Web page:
It’s beginning to smell a lot like Christmas around here! Many might be bustling around, decorating their homes or making shopping lists, but I’m thinking about the food! I’ve been hosting Christmas Eve dinner for several years and I’m already thinking about menu planning, with the participation of my children, of course. We get all excited and put way too many things on the menu, only to scale it down later when we realize there’s too much food and not enough time to prepare it all.
So as I’m thinking about our holiday menu I’ve decided to share with you, over the next few weeks, some of the classic holiday recipes that my family prepares. I’ll be posting a combination of traditional dishes as well as new dishes that have become family favorites (and I won’t forget dessert). And I’ll start today with a local French Canadian Christmas favorite, tourtière.
You might be wondering why an Italian origin gal is sharing a tourtière recipe? My mother loves tourtière and ever since I got my hands on this wonderful recipe, we’ve held family tourtière baking sessions each year. During Christmas break, my children and I head to my mother’s house and we spend the day making tourtière (we usually triple the recipe) that are then frozen or distributed to family members. The day culminates in a tourtière eating festival along with pastina, (’cause we have to Italianize it a little bit) mashed potatoes and a salad. Unlike our French Canadian friends, we don’t serve our tourtière on Christmas Eve. Italians typically serve a fish and seafood only meal on Christmas Eve. I’ll get into that menu in an upcoming post. At some point during the holidays we’ll have this tourtière supper and last year it happened to be on New Year’s Eve.
So where did this recipe come from? It was so generously given to me by my dear friend who got it from her partner’s French Canadian family. This recipe was handed down in their family so this is the real deal! The recipe I’m sharing with you is unaltered except for one detail, my mother did not like the idea of using 100% ground pork so she kind of Italianized it by swapping out half the pork with ground veal. Just a question of taste, really. But if you want to make the true authentic tourtière you can stick to all pork.
It’s really quite simple to make. While the meat is cooking, you have plenty of time to prepare your pastry dough and roll out the bottom crust of each tourtière. In less than 3 hours (including baking time), you’ll have 4 tourtières ready to enjoy or you can freeze them and have them ready for your guests during the holidays.
What preparations have you started for your Christmas feast?
Tourtière is a classic French-Canadian meat pie traditionally served on Christmas Eve.
For the filling:
- 1 kg each ground veal and ground pork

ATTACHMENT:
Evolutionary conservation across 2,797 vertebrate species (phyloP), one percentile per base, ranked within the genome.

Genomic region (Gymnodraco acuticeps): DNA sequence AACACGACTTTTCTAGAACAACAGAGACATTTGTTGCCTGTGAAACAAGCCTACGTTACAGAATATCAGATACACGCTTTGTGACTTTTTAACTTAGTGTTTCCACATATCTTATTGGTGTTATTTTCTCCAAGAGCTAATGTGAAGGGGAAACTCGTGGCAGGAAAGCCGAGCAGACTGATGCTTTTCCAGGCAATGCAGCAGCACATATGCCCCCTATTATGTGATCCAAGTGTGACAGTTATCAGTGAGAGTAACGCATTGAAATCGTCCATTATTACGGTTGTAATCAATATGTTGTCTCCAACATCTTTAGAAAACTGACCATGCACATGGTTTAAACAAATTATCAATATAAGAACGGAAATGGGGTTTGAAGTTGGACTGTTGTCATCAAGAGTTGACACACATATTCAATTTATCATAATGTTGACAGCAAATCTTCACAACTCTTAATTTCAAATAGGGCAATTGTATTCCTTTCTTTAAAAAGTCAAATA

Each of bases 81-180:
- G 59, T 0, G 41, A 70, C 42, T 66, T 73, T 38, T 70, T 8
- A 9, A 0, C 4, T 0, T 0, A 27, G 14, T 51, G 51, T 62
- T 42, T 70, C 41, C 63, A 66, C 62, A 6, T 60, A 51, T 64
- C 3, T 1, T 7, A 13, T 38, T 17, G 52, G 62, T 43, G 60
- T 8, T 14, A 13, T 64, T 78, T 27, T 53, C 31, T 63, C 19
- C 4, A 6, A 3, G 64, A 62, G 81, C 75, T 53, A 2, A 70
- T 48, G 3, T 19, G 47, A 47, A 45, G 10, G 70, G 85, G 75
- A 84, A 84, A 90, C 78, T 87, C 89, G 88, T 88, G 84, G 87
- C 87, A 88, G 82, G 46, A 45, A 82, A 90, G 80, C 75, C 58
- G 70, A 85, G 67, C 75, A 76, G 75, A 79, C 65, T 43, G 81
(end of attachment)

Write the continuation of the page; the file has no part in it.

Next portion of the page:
- 1/2 teaspoon ground black pepper
- 1/2 teaspoon celery salt
- 1/2 teaspoon ground sage
- 3 teaspoons salt
- 1 large onion finely chopped
- 1 large potato grated
For the pie crust:
- 5 cups all purpose flour
- 2 1/2 teaspoons salt
- 2 1/2 teaspoons baking powder
- 1 lb shortening I use Crisco vegetable shortening
- 1 large egg lightly beaten plus 1 for the egg wash
- 1 cup cold water
- 2 tbsp. white vinegar
To prepare the filling, place the ground meat in a large dutch oven and cook slowly over low heat, stirring often. Stir in the black pepper, celery salt, ground sage, salt and onion. Continue to cook on low heat for 1 1/2 hours. After an hour, add the grated potato. .
When the meat is ready, transfer to a wide, shallow bowl and allow to cool slightly.
Meanwhile, to prepare the pie crust, place the flour in a large bowl. Add salt and baking powder and stir until combined. Cut the shortening into cubes and using your fingers or a pastry blender, work the shortening into the flour until the mixture resembles course crumbs. In a separate small bowl, beat together the egg, water and vinegar. Add to the flour mixture and press together with your hands until a dough is formed. Shape the dough into a disk, cover with plastic wrap and place in the refrigerator for 30 minutes.
Preheat oven at 375°F. Remove the dough from the refrigerator and cut into 4 pieces. Flour your work surface as well as a rolling pin and roll the dough into a circle wide enough to cover the bottom and sides of your pie plate. Transfer dough to the pie plate.
Divide the meat mixture among the 4 pie crusts.
Using a sharp knife, trim the excess dough hanging over the rim of the pie plate. Reserve the excess dough for the top crust. Repeat for the remaining 3 pies.
Roll the remaining dough pieces together and divide into 4 pieces. Roll each piece into a circle to cover the meat mixture. Carefully transfer the dough onto the filled pie. Fold the top edges under the bottom crust. Press the edges of the dough together to seal and flute as desired. Cut slits into the top crust to vent steam while baking.
Beat the remaining egg and using a pastry brush, brush each pie crust with the egg.
Bake for approximately 45 minutes, until the pie crusts are golden brown.
The tourtières may be served immediately, or let cool completely on a baking rack, wrap well in plastic wrap and place in the freezer.